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What Caused the Great Housing Maelstrom?

Edward Glaeser is Fred and Eleanor Glimp Professor of Economics at Harvard Kennedy School and director of the Taubman Center for State and Local Government.

Between 2000 and 2006, real housing prices rose by 74 percent in the 20 cities covered by Case/Shiller Standard and Poor's repeat sales index. More than one-half of that increase disappeared over the three years after the boom's peak, as the entire world suffered from America's real estate meltdown.

What caused this great housing market maelstrom?

Many analysts-both during the boom and since-have argued that low interest rates and easily available credit can explain the price rise.

Real interest rates did fall by 1.3 percentage points between 2000 and 2006 and lower real rates do make housing more affordable.

High approval rates did enable many people, who had previously been shut out of the housing market to buy homes.

If the easy credit hypothesis is correct, then we can take comfort in the thought that we understand the great housing convulsion, and we can start pointing fingers at those institutions, like the Federal Reserve System, that play a role in determining interest rates.
But don't leap to judgment.

It was exactly the tendency to accept seemingly plausible theories-like "people will always want homes in Las Vegas"-that lay behind so much buying in the boom.

Research that I have done, together with Joseph Gyourko of Wharton and Joshua Gottlieb of Harvard, suggests that neither theory nor evidence supports the view that easy credit can explain the boom or the bust.
Over the past 30 years, housing prices have typically increased by 6.8 percent when real interest rates fell by one percentage point.

The effect is slightly stronger when interest rates are low, but even in that range, prices only go up by eight percent as interest rates drop by one percent, controlling for the long run upward trend in prices.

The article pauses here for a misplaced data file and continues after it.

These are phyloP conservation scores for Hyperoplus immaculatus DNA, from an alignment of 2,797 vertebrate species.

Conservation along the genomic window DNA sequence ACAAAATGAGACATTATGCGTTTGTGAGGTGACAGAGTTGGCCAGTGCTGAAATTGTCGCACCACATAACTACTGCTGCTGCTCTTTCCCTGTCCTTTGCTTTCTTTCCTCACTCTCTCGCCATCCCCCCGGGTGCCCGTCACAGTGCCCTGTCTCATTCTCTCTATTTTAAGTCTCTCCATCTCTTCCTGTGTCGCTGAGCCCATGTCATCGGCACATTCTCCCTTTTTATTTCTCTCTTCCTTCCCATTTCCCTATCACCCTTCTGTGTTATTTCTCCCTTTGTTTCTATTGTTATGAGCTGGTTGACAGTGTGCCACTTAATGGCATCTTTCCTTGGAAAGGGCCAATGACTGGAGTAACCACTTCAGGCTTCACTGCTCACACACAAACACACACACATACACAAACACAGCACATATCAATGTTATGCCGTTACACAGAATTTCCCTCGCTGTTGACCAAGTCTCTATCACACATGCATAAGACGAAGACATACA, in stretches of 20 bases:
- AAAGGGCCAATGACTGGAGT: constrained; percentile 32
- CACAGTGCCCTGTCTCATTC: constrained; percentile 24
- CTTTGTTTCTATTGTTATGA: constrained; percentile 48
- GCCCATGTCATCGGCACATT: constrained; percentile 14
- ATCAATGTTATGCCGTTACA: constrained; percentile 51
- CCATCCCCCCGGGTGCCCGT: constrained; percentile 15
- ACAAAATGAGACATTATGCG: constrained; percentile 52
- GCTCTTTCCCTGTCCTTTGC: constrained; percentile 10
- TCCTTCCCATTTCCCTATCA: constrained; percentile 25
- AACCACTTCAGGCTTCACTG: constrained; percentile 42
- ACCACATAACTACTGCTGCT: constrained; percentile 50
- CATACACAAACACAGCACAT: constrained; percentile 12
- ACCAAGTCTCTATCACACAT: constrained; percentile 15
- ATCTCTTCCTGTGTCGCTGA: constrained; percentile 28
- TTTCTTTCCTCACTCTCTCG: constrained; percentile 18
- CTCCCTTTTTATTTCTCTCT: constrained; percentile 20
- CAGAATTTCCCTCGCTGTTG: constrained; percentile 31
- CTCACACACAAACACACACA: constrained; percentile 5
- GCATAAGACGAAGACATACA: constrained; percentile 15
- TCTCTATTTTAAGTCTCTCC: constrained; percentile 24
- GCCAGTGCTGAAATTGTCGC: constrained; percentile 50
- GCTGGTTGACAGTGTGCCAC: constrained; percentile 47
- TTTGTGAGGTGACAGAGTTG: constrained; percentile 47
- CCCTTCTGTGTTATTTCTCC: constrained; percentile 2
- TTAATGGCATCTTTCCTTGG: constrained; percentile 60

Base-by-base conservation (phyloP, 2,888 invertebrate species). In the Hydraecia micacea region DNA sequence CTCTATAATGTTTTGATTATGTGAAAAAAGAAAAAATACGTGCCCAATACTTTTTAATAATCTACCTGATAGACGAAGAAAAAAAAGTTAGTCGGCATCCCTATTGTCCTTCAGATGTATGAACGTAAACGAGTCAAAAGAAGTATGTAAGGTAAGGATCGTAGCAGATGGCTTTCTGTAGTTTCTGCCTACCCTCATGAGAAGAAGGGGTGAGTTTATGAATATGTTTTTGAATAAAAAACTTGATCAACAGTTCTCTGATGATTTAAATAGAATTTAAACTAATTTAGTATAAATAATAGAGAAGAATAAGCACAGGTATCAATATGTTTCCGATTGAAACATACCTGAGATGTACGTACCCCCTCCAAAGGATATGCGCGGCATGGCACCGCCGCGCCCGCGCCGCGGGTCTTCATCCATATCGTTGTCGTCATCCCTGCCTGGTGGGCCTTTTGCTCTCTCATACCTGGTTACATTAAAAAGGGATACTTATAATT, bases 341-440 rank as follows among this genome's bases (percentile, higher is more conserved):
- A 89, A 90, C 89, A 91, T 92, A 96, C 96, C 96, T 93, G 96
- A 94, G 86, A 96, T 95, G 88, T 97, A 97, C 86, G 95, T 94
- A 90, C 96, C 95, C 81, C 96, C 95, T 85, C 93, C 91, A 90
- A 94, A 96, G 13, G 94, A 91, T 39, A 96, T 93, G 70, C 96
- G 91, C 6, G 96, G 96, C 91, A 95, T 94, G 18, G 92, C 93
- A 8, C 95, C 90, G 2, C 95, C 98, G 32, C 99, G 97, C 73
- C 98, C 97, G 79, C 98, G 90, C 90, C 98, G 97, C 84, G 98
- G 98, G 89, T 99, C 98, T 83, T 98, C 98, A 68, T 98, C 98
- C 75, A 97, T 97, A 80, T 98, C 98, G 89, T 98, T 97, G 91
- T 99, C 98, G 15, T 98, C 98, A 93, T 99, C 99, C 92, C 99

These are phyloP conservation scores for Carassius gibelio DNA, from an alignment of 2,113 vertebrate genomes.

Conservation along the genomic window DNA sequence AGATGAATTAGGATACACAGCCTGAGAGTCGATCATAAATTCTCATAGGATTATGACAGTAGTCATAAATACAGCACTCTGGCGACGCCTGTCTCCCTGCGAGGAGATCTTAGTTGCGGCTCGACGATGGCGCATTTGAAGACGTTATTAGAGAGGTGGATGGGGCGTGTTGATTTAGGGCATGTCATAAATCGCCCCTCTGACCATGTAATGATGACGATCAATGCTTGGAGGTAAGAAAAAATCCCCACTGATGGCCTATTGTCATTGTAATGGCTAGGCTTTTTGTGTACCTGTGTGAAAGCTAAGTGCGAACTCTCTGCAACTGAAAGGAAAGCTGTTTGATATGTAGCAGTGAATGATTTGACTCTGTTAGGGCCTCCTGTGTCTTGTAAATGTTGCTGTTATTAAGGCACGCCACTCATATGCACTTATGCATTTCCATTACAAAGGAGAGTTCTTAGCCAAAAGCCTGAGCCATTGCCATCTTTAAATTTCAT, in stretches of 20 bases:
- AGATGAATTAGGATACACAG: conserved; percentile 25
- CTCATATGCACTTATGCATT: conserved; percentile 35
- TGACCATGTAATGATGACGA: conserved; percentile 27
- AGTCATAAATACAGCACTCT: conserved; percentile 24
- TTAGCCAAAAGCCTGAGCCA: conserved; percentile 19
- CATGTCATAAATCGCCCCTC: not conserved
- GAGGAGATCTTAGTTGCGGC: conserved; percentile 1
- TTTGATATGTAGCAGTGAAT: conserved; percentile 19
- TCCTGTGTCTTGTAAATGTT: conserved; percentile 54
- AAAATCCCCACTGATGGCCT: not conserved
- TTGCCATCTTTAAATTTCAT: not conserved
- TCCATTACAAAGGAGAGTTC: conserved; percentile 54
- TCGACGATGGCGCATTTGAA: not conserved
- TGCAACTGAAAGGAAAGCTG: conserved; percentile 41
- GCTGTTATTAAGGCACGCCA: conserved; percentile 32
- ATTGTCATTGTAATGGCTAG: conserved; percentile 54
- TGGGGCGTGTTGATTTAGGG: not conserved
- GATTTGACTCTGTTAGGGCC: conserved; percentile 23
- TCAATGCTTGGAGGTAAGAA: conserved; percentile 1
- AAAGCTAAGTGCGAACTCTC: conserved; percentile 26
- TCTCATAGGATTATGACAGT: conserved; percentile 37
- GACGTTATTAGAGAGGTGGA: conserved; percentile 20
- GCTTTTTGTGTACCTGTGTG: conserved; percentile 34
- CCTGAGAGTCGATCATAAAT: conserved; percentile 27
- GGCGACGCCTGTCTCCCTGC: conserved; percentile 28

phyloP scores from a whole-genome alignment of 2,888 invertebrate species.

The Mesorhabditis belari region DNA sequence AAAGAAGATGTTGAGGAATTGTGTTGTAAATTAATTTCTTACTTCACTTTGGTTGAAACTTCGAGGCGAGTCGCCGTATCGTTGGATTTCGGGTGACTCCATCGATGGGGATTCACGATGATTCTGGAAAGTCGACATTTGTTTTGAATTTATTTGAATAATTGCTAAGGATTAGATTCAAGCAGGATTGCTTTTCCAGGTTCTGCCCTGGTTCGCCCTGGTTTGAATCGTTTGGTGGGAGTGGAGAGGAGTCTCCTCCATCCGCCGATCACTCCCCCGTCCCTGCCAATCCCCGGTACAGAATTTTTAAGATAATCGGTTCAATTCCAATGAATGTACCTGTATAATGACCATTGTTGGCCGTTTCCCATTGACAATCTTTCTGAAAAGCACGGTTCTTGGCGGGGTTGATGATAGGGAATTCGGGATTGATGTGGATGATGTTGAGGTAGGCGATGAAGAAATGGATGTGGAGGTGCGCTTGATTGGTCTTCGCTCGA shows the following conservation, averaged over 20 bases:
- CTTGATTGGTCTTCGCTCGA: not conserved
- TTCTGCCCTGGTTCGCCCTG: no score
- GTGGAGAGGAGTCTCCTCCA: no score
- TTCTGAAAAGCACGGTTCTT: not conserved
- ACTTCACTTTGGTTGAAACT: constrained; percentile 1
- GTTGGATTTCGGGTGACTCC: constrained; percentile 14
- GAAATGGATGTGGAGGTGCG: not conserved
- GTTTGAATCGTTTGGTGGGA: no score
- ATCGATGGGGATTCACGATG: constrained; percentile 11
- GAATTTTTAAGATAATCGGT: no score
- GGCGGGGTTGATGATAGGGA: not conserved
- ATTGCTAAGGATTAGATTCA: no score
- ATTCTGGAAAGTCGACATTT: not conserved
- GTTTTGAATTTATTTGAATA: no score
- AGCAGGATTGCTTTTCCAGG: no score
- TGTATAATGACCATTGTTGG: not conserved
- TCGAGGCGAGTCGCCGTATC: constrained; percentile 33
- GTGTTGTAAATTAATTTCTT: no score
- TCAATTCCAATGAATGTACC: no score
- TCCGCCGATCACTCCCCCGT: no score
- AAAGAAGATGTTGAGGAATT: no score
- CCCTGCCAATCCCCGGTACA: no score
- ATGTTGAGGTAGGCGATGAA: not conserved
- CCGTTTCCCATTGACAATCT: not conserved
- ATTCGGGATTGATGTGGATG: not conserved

These estimated effects are well in line with economic theory, at least once one incorporates the pretty ready supply of new housing in many markets and that interest rates change over time.

The variability of interest rates means that people who buy in a low interest rate environment should expect to sell in a higher interest rate environment.

If a one percentage point drop in real interest rates is associated with an eight percent rise in price, then the 1.3 percentage point drop in real rates between 2000 and 2006 should have led to a 10.4 percent increase in prices, not a 74 percent increase in prices.

Interest Rates and House Prices

That moderate predicted effect shouldn't shock anyone. We've certainly had low real rates in the past, and we've never seen anything like the past 10 years.

Similarly, we can use historic data to calculate the link between mortgage approval rates and prices, and between loan-to-value ratios and prices. Across time and across metropolitan areas, easy credit is associated with higher prices but the effects aren't large enough to explain much of the boom.

For example, a five percent increase in loan-to-value ratios is associated with a 2.5 percent increase in prices, and loan-to-value ratios rose by less than five percent during the boom.

So if credit markets didn't cause the boom, what did? Economists are coming to better understand the dynamics of bubbles better over time, but we are still far from being able to explain why they show up in particular markets during particular time periods.

For example, we know that the housing bubble was much more severe in places that had severe restrictions on building, either because of regulation or topography. We know that buyers during the boom had unrealistically optimistic expectations about future price growth. However, we don't know what caused those expectations or why they showed up in some areas during the early years of the last decade, but not in other places and other times.

Our research doesn't exculpate the Federal Reserve System or Fannie Mae or anyone else. Perhaps monetary policy should have been stricter. Perhaps a severe tightening could have nipped the bubble early on. But any policy analysis needs to start by recognizing the limits of our understanding and that the bubble can't be easily explained by cheap credit.

Understanding the great housing market maelstrom will take a more sophisticated theory that probably incorporates plenty of psychology and institutional knowledge.

The recent housing market changes can't be explained by interest rates alone.

By Edward Glaeser:
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